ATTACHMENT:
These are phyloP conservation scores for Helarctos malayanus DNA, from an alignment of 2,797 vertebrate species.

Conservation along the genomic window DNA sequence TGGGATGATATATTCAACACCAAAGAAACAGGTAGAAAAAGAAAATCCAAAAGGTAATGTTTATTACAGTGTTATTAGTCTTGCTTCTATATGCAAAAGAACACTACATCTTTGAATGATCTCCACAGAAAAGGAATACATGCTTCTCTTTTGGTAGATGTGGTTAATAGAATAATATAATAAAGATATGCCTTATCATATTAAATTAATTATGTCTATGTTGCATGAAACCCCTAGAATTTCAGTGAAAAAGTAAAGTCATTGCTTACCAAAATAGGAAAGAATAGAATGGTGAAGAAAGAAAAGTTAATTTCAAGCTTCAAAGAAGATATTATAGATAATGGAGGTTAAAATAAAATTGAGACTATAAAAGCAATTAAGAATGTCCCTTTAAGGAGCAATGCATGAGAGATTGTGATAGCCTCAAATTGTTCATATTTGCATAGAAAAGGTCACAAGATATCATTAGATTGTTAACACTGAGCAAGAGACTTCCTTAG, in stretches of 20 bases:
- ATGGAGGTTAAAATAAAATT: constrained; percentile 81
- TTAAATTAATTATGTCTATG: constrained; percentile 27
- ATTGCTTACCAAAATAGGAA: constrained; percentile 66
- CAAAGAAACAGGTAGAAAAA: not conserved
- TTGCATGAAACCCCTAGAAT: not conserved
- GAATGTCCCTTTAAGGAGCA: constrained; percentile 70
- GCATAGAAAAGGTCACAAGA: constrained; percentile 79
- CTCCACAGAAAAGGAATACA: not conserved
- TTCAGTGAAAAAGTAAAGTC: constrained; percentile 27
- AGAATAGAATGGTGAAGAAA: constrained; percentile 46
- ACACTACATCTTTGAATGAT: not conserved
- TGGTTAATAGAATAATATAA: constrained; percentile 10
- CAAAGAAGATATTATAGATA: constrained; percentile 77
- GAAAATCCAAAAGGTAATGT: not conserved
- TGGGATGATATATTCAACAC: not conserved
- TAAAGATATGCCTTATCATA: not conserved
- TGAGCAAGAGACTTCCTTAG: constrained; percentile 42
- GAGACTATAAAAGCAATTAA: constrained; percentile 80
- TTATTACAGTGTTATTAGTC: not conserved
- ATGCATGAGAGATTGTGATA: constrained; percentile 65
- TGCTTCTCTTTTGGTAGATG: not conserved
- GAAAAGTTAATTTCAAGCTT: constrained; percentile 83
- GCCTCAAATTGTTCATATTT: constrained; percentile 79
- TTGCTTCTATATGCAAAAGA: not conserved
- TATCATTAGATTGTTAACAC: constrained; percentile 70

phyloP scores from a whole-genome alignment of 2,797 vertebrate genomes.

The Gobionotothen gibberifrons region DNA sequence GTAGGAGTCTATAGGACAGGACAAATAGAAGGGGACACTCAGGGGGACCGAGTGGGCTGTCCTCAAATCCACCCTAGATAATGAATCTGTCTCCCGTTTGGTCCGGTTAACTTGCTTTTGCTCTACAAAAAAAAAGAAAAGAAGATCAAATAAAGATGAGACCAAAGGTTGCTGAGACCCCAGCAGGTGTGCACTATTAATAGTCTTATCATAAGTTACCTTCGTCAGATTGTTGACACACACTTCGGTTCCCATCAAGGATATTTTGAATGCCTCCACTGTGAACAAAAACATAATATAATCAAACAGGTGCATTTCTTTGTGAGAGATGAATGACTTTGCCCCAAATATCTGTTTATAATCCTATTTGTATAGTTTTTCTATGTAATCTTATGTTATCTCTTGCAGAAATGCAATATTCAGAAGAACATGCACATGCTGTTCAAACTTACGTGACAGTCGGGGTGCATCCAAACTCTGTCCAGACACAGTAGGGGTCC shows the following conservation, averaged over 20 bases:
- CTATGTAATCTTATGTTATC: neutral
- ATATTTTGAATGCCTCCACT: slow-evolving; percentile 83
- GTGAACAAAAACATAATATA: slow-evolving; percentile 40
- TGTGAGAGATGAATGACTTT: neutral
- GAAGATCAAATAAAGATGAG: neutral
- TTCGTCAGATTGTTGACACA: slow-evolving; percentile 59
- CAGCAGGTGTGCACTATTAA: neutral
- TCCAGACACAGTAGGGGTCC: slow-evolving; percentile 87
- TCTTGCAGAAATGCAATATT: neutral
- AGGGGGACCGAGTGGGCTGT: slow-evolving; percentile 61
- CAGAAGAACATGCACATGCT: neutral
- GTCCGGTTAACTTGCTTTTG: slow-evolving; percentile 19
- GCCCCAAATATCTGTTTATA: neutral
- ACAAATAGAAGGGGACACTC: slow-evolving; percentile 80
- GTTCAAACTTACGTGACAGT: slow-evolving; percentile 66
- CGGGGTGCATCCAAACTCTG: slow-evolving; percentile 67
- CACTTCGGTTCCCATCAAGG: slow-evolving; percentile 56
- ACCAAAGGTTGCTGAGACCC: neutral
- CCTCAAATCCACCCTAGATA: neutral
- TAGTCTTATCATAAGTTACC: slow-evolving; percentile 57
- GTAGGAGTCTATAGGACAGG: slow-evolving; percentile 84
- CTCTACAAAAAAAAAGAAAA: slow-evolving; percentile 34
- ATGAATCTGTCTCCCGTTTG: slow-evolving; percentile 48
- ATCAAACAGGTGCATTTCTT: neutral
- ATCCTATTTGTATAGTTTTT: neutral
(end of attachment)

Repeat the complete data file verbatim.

These are phyloP conservation scores for Helarctos malayanus DNA, from an alignment of 2,797 vertebrate species.

Conservation along the genomic window DNA sequence TGGGATGATATATTCAACACCAAAGAAACAGGTAGAAAAAGAAAATCCAAAAGGTAATGTTTATTACAGTGTTATTAGTCTTGCTTCTATATGCAAAAGAACACTACATCTTTGAATGATCTCCACAGAAAAGGAATACATGCTTCTCTTTTGGTAGATGTGGTTAATAGAATAATATAATAAAGATATGCCTTATCATATTAAATTAATTATGTCTATGTTGCATGAAACCCCTAGAATTTCAGTGAAAAAGTAAAGTCATTGCTTACCAAAATAGGAAAGAATAGAATGGTGAAGAAAGAAAAGTTAATTTCAAGCTTCAAAGAAGATATTATAGATAATGGAGGTTAAAATAAAATTGAGACTATAAAAGCAATTAAGAATGTCCCTTTAAGGAGCAATGCATGAGAGATTGTGATAGCCTCAAATTGTTCATATTTGCATAGAAAAGGTCACAAGATATCATTAGATTGTTAACACTGAGCAAGAGACTTCCTTAG, in stretches of 20 bases:
- ATGGAGGTTAAAATAAAATT: constrained; percentile 81
- TTAAATTAATTATGTCTATG: constrained; percentile 27
- ATTGCTTACCAAAATAGGAA: constrained; percentile 66
- CAAAGAAACAGGTAGAAAAA: not conserved
- TTGCATGAAACCCCTAGAAT: not conserved
- GAATGTCCCTTTAAGGAGCA: constrained; percentile 70
- GCATAGAAAAGGTCACAAGA: constrained; percentile 79
- CTCCACAGAAAAGGAATACA: not conserved
- TTCAGTGAAAAAGTAAAGTC: constrained; percentile 27
- AGAATAGAATGGTGAAGAAA: constrained; percentile 46
- ACACTACATCTTTGAATGAT: not conserved
- TGGTTAATAGAATAATATAA: constrained; percentile 10
- CAAAGAAGATATTATAGATA: constrained; percentile 77
- GAAAATCCAAAAGGTAATGT: not conserved
- TGGGATGATATATTCAACAC: not conserved
- TAAAGATATGCCTTATCATA: not conserved
- TGAGCAAGAGACTTCCTTAG: constrained; percentile 42
- GAGACTATAAAAGCAATTAA: constrained; percentile 80
- TTATTACAGTGTTATTAGTC: not conserved
- ATGCATGAGAGATTGTGATA: constrained; percentile 65
- TGCTTCTCTTTTGGTAGATG: not conserved
- GAAAAGTTAATTTCAAGCTT: constrained; percentile 83
- GCCTCAAATTGTTCATATTT: constrained; percentile 79
- TTGCTTCTATATGCAAAAGA: not conserved
- TATCATTAGATTGTTAACAC: constrained; percentile 70

phyloP scores from a whole-genome alignment of 2,797 vertebrate genomes.

The Gobionotothen gibberifrons region DNA sequence GTAGGAGTCTATAGGACAGGACAAATAGAAGGGGACACTCAGGGGGACCGAGTGGGCTGTCCTCAAATCCACCCTAGATAATGAATCTGTCTCCCGTTTGGTCCGGTTAACTTGCTTTTGCTCTACAAAAAAAAAGAAAAGAAGATCAAATAAAGATGAGACCAAAGGTTGCTGAGACCCCAGCAGGTGTGCACTATTAATAGTCTTATCATAAGTTACCTTCGTCAGATTGTTGACACACACTTCGGTTCCCATCAAGGATATTTTGAATGCCTCCACTGTGAACAAAAACATAATATAATCAAACAGGTGCATTTCTTTGTGAGAGATGAATGACTTTGCCCCAAATATCTGTTTATAATCCTATTTGTATAGTTTTTCTATGTAATCTTATGTTATCTCTTGCAGAAATGCAATATTCAGAAGAACATGCACATGCTGTTCAAACTTACGTGACAGTCGGGGTGCATCCAAACTCTGTCCAGACACAGTAGGGGTCC shows the following conservation, averaged over 20 bases:
- CTATGTAATCTTATGTTATC: neutral
- ATATTTTGAATGCCTCCACT: slow-evolving; percentile 83
- GTGAACAAAAACATAATATA: slow-evolving; percentile 40
- TGTGAGAGATGAATGACTTT: neutral
- GAAGATCAAATAAAGATGAG: neutral
- TTCGTCAGATTGTTGACACA: slow-evolving; percentile 59
- CAGCAGGTGTGCACTATTAA: neutral
- TCCAGACACAGTAGGGGTCC: slow-evolving; percentile 87
- TCTTGCAGAAATGCAATATT: neutral
- AGGGGGACCGAGTGGGCTGT: slow-evolving; percentile 61
- CAGAAGAACATGCACATGCT: neutral
- GTCCGGTTAACTTGCTTTTG: slow-evolving; percentile 19
- GCCCCAAATATCTGTTTATA: neutral
- ACAAATAGAAGGGGACACTC: slow-evolving; percentile 80
- GTTCAAACTTACGTGACAGT: slow-evolving; percentile 66
- CGGGGTGCATCCAAACTCTG: slow-evolving; percentile 67
- CACTTCGGTTCCCATCAAGG: slow-evolving; percentile 56
- ACCAAAGGTTGCTGAGACCC: neutral
- CCTCAAATCCACCCTAGATA: neutral
- TAGTCTTATCATAAGTTACC: slow-evolving; percentile 57
- GTAGGAGTCTATAGGACAGG: slow-evolving; percentile 84
- CTCTACAAAAAAAAAGAAAA: slow-evolving; percentile 34
- ATGAATCTGTCTCCCGTTTG: slow-evolving; percentile 48
- ATCAAACAGGTGCATTTCTT: neutral
- ATCCTATTTGTATAGTTTTT: neutral